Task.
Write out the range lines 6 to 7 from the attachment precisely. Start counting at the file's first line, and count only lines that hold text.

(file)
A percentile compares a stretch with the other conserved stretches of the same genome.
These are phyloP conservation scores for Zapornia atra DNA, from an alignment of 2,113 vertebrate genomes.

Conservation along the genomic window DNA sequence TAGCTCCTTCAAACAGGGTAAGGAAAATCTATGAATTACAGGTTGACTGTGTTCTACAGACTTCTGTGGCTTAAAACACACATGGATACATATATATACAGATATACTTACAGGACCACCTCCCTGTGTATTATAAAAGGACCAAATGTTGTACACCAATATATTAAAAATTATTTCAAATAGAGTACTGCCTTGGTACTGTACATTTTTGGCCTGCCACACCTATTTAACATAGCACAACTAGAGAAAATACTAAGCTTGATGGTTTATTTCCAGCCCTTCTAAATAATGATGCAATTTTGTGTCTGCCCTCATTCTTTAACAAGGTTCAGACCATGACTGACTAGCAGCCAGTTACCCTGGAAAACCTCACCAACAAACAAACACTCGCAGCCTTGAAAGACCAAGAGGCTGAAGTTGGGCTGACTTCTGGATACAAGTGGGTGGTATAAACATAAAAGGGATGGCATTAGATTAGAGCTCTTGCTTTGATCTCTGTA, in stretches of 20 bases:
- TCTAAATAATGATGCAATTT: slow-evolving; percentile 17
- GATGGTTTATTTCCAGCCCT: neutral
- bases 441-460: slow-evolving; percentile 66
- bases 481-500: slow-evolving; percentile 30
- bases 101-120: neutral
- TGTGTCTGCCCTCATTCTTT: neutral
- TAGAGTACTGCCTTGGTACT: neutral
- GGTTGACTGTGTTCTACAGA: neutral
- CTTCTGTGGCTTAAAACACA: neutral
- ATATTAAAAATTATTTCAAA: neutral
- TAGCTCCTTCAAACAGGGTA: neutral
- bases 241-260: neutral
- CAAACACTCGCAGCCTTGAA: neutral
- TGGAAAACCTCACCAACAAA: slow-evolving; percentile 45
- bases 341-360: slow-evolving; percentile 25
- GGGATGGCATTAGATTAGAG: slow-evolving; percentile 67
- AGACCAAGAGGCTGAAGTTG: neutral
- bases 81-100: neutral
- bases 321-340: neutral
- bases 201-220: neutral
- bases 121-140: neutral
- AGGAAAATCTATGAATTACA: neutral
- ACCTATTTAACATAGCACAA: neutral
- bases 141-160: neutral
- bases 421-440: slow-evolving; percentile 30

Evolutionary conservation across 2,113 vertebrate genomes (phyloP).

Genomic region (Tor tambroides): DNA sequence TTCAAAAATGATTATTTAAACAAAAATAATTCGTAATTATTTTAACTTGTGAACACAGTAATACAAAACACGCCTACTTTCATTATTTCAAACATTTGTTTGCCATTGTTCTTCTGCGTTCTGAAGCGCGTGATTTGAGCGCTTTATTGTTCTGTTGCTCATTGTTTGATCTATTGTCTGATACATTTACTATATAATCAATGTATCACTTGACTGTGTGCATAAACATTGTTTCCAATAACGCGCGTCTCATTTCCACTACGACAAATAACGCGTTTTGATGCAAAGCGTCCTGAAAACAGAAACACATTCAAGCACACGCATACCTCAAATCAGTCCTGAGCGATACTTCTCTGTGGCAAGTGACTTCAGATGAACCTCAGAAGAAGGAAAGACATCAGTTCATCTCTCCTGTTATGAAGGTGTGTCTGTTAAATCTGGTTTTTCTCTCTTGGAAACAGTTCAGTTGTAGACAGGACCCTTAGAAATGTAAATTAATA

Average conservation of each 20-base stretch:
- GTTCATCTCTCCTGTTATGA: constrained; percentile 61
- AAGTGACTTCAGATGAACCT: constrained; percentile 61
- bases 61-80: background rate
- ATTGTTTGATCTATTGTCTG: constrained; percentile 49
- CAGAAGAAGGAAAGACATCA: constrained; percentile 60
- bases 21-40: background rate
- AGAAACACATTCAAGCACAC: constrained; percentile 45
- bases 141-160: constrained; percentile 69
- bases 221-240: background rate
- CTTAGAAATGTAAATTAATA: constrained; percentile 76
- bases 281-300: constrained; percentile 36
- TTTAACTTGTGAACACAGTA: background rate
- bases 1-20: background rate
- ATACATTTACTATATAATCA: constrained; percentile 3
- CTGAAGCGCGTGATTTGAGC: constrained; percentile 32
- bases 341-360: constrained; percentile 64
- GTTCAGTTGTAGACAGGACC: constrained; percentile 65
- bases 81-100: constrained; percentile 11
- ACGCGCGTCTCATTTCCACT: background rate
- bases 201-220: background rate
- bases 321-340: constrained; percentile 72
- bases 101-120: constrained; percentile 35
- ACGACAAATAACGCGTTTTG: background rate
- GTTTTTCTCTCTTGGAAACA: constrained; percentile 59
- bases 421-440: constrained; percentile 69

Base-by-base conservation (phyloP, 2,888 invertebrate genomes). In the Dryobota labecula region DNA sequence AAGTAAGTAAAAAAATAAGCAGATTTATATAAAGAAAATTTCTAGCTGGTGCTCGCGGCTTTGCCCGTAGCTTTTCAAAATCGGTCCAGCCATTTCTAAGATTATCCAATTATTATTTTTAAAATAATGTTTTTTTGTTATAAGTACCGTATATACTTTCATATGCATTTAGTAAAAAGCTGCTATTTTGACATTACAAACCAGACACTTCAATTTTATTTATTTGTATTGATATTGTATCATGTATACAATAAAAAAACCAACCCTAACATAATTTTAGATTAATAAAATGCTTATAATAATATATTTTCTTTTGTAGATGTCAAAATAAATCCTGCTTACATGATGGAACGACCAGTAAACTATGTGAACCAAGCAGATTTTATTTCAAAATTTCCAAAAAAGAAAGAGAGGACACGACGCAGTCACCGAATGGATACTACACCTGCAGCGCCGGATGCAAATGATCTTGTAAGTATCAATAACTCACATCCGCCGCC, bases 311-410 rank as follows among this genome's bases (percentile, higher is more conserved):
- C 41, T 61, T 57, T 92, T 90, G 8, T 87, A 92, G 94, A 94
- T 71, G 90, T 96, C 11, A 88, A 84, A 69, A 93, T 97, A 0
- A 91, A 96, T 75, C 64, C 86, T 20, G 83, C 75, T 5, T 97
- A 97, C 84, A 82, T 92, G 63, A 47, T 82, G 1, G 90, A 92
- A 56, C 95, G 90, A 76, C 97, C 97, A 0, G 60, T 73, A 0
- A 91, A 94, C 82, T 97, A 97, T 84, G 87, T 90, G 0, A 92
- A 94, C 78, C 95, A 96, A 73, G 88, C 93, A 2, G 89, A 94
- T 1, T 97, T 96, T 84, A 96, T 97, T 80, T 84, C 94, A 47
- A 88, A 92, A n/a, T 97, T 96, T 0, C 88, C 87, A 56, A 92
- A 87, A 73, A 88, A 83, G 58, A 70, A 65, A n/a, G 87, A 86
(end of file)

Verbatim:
- bases 441-460: slow-evolving; percentile 66
- bases 481-500: slow-evolving; percentile 30